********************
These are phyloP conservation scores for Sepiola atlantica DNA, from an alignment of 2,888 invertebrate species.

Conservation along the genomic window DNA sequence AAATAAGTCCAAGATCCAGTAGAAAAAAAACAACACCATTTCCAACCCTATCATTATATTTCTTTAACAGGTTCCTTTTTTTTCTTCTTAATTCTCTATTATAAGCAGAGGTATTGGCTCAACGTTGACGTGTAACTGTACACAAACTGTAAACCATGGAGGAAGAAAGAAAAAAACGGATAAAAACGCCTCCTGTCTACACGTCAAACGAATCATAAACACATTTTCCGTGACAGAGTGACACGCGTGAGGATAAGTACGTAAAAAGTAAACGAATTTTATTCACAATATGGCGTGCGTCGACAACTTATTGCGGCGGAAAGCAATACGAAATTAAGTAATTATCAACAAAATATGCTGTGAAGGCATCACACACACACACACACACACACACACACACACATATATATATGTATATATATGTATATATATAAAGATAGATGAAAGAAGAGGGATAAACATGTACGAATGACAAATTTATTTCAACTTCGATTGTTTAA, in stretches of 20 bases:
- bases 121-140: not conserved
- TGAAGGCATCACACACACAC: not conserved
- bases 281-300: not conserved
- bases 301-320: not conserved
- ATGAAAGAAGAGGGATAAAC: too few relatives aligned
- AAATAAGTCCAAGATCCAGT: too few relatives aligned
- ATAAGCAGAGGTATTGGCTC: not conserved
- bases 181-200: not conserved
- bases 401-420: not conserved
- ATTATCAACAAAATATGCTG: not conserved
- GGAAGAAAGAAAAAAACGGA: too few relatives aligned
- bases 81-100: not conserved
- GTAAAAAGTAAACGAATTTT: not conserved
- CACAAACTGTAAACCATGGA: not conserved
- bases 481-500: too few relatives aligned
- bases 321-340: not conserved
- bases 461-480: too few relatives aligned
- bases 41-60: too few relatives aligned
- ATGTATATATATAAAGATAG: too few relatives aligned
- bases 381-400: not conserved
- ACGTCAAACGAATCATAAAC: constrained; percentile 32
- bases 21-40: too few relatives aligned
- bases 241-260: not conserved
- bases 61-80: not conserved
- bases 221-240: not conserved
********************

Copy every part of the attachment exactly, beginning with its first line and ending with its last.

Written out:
These are phyloP conservation scores for Sepiola atlantica DNA, from an alignment of 2,888 invertebrate species.

Conservation along the genomic window DNA sequence AAATAAGTCCAAGATCCAGTAGAAAAAAAACAACACCATTTCCAACCCTATCATTATATTTCTTTAACAGGTTCCTTTTTTTTCTTCTTAATTCTCTATTATAAGCAGAGGTATTGGCTCAACGTTGACGTGTAACTGTACACAAACTGTAAACCATGGAGGAAGAAAGAAAAAAACGGATAAAAACGCCTCCTGTCTACACGTCAAACGAATCATAAACACATTTTCCGTGACAGAGTGACACGCGTGAGGATAAGTACGTAAAAAGTAAACGAATTTTATTCACAATATGGCGTGCGTCGACAACTTATTGCGGCGGAAAGCAATACGAAATTAAGTAATTATCAACAAAATATGCTGTGAAGGCATCACACACACACACACACACACACACACACACACATATATATATGTATATATATGTATATATATAAAGATAGATGAAAGAAGAGGGATAAACATGTACGAATGACAAATTTATTTCAACTTCGATTGTTTAA, in stretches of 20 bases:
- bases 121-140: not conserved
- TGAAGGCATCACACACACAC: not conserved
- bases 281-300: not conserved
- bases 301-320: not conserved
- ATGAAAGAAGAGGGATAAAC: too few relatives aligned
- AAATAAGTCCAAGATCCAGT: too few relatives aligned
- ATAAGCAGAGGTATTGGCTC: not conserved
- bases 181-200: not conserved
- bases 401-420: not conserved
- ATTATCAACAAAATATGCTG: not conserved
- GGAAGAAAGAAAAAAACGGA: too few relatives aligned
- bases 81-100: not conserved
- GTAAAAAGTAAACGAATTTT: not conserved
- CACAAACTGTAAACCATGGA: not conserved
- bases 481-500: too few relatives aligned
- bases 321-340: not conserved
- bases 461-480: too few relatives aligned
- bases 41-60: too few relatives aligned
- ATGTATATATATAAAGATAG: too few relatives aligned
- bases 381-400: not conserved
- ACGTCAAACGAATCATAAAC: constrained; percentile 32
- bases 21-40: too few relatives aligned
- bases 241-260: not conserved
- bases 61-80: not conserved
- bases 221-240: not conserved